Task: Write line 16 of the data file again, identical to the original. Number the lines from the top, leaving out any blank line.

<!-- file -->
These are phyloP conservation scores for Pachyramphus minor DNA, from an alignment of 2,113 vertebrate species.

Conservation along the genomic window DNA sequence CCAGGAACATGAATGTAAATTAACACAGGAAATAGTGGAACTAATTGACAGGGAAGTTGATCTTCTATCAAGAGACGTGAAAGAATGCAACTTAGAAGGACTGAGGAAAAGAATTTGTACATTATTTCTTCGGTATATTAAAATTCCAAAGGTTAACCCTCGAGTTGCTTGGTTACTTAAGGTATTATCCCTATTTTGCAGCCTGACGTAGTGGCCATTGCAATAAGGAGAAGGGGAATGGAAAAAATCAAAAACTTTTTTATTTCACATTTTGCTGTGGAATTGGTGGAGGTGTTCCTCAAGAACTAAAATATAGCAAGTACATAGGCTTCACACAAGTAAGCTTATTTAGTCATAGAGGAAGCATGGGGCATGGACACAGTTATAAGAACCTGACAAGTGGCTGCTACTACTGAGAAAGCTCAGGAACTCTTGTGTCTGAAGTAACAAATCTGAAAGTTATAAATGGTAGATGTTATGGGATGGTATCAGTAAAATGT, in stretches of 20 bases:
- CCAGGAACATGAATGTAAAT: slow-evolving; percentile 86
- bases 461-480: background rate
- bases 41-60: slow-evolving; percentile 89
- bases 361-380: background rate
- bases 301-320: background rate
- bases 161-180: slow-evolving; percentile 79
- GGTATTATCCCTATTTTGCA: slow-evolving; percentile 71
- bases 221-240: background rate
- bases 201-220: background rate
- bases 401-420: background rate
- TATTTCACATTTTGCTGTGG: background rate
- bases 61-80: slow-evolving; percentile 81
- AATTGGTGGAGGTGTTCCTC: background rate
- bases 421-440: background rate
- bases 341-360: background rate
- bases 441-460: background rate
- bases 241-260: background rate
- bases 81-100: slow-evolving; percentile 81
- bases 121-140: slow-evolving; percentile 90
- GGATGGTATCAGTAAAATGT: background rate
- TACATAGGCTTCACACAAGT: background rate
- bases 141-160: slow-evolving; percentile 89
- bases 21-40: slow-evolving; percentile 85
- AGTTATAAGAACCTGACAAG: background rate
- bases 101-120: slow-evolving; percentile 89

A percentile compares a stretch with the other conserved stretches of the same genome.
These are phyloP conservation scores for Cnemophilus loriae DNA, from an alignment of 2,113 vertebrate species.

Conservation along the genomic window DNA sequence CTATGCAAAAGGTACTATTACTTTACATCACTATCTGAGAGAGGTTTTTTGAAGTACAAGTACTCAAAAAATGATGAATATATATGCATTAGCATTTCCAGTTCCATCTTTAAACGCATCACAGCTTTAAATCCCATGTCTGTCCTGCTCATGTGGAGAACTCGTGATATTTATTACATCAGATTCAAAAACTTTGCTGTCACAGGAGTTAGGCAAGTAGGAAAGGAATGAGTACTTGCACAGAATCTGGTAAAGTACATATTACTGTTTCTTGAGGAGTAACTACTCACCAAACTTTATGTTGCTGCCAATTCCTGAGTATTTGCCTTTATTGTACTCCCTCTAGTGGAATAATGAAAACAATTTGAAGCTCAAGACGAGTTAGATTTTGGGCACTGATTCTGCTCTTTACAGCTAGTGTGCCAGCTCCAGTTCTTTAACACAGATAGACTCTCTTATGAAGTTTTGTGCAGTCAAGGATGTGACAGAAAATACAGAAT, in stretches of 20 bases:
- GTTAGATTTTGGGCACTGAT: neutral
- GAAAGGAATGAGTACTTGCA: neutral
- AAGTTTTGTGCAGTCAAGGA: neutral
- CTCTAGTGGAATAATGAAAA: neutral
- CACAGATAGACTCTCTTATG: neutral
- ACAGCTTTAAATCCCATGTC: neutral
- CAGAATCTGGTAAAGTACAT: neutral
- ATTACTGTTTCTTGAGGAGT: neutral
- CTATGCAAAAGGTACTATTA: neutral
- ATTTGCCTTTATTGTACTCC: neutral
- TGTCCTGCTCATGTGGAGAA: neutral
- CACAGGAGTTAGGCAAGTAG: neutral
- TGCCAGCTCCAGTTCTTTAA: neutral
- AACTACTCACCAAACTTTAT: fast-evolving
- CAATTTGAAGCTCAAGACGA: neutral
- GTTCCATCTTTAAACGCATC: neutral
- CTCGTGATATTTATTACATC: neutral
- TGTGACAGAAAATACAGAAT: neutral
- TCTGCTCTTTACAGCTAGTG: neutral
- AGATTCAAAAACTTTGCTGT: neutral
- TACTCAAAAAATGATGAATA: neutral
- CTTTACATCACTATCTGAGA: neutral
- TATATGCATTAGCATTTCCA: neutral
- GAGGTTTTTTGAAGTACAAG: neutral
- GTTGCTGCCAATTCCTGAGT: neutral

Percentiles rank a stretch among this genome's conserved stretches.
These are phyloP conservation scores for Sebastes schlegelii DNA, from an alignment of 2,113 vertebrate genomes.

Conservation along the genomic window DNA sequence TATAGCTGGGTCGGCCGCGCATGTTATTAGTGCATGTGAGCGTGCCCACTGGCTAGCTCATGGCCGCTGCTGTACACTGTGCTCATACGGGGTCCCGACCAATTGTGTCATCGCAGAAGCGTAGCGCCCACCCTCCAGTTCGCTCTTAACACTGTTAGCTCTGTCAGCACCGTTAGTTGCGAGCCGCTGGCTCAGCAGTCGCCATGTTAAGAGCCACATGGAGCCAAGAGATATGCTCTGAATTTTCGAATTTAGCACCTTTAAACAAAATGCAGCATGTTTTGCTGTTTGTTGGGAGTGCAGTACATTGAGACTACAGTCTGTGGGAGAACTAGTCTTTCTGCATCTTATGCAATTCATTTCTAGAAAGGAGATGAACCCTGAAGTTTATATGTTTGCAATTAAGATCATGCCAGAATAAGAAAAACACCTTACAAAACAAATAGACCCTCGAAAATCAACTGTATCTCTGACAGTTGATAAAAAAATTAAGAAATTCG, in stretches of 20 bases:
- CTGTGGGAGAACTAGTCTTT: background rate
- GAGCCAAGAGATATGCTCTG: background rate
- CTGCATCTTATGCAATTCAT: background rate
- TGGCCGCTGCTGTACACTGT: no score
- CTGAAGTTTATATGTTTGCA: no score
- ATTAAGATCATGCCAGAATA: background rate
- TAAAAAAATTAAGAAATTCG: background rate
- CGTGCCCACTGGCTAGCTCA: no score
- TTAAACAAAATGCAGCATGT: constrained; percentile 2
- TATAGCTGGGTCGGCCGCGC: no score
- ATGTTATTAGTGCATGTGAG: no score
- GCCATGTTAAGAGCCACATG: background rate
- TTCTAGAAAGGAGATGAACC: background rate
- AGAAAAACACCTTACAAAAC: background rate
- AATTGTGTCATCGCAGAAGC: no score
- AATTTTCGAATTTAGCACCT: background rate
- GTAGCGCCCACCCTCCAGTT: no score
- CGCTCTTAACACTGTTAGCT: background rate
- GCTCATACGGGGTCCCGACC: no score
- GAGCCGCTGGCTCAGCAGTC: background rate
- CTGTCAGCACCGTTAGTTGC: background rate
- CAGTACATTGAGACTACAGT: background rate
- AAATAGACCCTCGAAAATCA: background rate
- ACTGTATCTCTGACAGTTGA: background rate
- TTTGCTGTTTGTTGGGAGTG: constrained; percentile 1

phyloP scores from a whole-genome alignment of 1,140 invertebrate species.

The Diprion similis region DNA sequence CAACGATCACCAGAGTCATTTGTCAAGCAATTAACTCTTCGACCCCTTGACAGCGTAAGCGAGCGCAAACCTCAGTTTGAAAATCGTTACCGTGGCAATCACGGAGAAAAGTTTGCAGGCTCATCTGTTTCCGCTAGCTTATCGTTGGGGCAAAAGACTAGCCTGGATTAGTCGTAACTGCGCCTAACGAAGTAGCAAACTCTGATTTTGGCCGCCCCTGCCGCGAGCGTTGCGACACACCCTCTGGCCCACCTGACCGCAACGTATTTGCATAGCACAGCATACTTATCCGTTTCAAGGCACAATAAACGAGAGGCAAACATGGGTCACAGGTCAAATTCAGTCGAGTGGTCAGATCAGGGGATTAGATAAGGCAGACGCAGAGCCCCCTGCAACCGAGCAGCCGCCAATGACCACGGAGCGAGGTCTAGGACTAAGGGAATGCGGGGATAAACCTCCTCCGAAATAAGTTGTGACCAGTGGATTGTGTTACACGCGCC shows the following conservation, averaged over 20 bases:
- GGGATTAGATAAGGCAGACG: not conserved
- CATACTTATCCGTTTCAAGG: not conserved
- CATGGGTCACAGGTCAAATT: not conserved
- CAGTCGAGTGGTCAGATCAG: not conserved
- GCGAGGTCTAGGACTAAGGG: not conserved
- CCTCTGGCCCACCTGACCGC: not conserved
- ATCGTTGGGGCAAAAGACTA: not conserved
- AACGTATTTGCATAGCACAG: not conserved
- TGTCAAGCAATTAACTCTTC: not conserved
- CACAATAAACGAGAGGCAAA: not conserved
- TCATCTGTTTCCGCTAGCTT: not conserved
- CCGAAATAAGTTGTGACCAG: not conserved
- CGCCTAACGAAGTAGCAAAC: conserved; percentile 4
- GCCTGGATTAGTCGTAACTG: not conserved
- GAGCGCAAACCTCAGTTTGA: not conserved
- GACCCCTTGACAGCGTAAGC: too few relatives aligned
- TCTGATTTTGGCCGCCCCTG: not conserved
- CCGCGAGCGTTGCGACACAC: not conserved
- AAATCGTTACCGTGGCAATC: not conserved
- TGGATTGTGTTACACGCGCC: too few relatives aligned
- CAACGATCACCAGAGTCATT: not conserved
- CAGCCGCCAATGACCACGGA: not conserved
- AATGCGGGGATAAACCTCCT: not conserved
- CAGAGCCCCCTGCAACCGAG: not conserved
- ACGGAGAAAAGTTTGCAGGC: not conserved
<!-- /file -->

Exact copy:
- bases 421-440: background rate